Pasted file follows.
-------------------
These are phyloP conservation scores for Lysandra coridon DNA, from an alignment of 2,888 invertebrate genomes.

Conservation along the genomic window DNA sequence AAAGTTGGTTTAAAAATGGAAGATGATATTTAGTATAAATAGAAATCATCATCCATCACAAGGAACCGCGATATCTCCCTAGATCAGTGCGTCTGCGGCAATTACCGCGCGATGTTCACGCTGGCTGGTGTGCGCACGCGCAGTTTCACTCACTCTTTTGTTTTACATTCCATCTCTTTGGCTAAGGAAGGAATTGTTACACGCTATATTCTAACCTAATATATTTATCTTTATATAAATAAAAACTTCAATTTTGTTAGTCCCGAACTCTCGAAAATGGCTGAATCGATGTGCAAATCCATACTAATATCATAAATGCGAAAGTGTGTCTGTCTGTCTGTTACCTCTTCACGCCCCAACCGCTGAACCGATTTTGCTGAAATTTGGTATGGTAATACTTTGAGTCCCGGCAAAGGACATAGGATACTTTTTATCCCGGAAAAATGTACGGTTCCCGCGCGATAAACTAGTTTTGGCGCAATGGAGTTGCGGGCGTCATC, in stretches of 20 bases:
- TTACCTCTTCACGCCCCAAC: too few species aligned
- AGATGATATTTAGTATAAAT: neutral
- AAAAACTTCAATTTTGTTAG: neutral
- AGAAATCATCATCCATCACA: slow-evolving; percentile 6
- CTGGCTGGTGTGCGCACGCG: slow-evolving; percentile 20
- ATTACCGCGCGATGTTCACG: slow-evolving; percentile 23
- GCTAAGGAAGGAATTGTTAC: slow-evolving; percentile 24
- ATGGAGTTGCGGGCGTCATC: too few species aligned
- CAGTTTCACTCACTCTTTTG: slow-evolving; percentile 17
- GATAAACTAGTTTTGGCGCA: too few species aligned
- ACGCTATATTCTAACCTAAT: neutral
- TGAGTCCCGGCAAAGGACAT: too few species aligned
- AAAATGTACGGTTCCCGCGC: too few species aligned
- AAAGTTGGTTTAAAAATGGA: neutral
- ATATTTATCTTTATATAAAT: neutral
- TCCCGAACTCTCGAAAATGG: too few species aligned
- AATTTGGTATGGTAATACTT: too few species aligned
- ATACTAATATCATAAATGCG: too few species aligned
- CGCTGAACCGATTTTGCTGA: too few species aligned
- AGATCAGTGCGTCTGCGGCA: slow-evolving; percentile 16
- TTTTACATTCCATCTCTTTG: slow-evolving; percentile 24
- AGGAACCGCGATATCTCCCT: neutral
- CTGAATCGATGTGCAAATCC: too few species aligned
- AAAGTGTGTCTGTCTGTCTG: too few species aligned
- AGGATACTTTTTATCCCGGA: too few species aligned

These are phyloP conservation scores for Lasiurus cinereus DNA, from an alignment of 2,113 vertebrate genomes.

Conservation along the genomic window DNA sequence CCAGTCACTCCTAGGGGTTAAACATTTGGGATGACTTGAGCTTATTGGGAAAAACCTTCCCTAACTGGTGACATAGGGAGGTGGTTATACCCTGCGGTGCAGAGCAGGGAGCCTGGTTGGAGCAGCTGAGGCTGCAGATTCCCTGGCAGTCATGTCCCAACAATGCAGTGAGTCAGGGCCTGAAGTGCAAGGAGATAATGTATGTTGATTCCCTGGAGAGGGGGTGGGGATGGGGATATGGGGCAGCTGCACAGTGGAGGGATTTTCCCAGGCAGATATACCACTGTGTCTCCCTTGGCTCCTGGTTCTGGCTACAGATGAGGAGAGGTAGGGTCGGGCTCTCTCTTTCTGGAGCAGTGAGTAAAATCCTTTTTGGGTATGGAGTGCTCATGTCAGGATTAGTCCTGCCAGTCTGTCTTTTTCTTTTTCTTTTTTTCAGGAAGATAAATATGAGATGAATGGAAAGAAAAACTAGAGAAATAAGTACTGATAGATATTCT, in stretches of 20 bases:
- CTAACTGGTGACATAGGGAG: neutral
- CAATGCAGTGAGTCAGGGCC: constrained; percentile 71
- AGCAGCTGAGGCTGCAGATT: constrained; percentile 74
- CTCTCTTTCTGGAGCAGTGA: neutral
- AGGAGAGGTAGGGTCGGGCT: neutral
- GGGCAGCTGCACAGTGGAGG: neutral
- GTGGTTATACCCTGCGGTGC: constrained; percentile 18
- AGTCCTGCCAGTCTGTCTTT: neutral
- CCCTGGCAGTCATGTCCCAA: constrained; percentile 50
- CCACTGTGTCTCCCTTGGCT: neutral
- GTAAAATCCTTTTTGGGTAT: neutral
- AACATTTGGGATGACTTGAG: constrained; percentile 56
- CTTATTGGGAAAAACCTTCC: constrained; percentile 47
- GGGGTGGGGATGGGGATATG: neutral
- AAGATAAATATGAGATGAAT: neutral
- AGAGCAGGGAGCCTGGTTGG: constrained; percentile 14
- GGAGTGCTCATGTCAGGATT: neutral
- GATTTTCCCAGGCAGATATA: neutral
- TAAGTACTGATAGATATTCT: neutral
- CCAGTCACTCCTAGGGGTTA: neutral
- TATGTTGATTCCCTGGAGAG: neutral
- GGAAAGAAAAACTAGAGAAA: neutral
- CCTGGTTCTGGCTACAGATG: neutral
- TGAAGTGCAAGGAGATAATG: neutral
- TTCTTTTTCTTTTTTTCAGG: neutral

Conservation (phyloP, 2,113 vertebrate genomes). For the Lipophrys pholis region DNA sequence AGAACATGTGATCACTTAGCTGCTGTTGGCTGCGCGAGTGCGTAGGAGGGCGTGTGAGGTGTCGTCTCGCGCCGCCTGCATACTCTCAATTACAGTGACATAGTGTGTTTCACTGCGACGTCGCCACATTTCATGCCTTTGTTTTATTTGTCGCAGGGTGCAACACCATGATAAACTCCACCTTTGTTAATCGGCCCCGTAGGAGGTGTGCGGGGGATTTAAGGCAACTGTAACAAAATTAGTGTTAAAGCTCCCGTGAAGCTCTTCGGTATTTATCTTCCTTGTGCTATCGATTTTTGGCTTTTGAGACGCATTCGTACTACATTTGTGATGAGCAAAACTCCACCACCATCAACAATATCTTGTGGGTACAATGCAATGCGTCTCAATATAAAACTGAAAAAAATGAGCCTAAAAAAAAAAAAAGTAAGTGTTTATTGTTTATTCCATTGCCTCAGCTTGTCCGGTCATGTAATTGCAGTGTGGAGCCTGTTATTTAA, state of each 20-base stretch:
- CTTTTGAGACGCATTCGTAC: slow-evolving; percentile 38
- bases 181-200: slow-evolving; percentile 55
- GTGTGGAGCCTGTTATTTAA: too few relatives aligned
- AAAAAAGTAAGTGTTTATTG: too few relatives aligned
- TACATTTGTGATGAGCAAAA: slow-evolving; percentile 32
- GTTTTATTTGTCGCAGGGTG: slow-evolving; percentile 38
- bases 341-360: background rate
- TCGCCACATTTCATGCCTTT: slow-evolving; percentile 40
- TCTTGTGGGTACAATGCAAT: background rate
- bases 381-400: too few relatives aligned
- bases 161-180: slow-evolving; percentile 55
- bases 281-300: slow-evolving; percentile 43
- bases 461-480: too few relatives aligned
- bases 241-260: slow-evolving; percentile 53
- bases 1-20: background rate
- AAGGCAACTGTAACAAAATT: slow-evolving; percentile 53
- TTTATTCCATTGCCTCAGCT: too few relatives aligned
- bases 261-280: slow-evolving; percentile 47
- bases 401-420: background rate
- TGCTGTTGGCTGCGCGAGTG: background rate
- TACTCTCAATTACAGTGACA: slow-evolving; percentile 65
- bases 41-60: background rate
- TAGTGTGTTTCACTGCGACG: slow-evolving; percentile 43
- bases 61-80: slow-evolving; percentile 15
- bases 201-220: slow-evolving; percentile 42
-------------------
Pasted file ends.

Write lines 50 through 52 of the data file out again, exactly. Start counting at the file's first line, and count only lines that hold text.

- TATGTTGATTCCCTGGAGAG: neutral
- GGAAAGAAAAACTAGAGAAA: neutral
- CCTGGTTCTGGCTACAGATG: neutral